Mental health to be a DOH priority

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Metro Manila (CNN Philippines) — Mental health won't take a backseat in the health agenda of the Duterte administration.

Health Secretary Paulyn Ubial included "modern-day living diseases," particularly mental health, on the list of the priority concerns of the Department of Health (DOH).

On Thursday, the DOH signed an agreement with the Natasha Goulbourn Foundation  (NGF) to establish "Hopeline," a 24-7 suicide counseling hotline. The partnership will be rolled out in September.

Aiming to raise awareness about depression, fashion designer Jean Goulbourn started NGF after her daughter Natasha committed suicide at the age of 27.

WATCH: Preventing suicide

"It's not visible to the eye. Kung merong (If there is) heart attack, cancer, kita mo yun eh (you can see it)," Ubial said. "Pero mental health wala (But not with mental health.) It can be anyone of you here."

According to the health department, all suicides can be prevented.

Project Hopeline aims to help people suffering from depression by connecting them to counselors and mental health professionals.

Trained "crisis responders" answer the calls and give the callers information and crisis support. People with suicidal tendencies are provided with a suicide safety plan.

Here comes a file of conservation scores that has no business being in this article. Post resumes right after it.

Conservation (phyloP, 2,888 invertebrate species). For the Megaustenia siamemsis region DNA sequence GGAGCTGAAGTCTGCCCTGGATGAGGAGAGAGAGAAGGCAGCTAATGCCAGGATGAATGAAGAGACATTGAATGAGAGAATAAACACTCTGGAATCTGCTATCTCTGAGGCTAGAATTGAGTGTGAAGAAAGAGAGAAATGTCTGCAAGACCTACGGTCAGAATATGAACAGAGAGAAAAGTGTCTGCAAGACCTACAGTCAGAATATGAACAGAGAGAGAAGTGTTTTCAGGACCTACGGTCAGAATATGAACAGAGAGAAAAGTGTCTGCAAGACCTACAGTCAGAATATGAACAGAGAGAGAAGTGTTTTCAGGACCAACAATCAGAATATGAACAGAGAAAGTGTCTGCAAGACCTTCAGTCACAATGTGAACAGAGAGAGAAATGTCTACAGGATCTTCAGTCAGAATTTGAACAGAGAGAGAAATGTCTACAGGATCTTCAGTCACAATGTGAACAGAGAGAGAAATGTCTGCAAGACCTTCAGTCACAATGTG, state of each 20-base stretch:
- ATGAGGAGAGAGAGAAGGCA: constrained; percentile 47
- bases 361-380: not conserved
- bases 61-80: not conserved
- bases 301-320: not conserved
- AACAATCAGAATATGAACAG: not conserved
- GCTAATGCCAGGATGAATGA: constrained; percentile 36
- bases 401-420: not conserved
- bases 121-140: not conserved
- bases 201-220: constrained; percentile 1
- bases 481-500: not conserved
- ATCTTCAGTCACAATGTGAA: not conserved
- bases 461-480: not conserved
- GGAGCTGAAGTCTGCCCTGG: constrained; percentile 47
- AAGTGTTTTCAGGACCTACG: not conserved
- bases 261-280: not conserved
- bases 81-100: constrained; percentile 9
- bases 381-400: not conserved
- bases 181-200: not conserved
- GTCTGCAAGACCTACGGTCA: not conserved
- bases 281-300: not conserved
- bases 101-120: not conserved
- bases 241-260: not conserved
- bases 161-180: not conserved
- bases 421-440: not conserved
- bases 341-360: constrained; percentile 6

If the caller needs help that cannot be provided over the phone, the responders refer them to a medical facility.

NGF currently has nine crisis responders stationed in Metro Manila.

WATCH: Depressed? Talk about your feelings

The Philippines has the lowest suicide rate among ASEAN member states. But mental illnesses, such as depression, persist in the country.

The suicide rate in the Philippines is 2.5 for men and 1.7 for women (per 100,000 population), according to the DOH's National Center for Mental Health.

In 2012, the DOH estimated more than 2,500 suicides: 2,008 males and 550 females.  According to the World Health Organization, suicide is more common in males than in females.

Mental health law

The mental health legislations filed by Vice President Leni Robredo and by Sen. Pia Cayetano — House Bill 5347 and Senate Bill 2910 — failed to pass in the previous Congress.

A mental health law would enhance mental health services, protect the rights of the mentally ill, and create a new national mental health council.

It would also require medical students to study mental health.

Pushing for the passage of the mental health act, the Philippine Psychiatric Association have started an online petition called #MHActNow.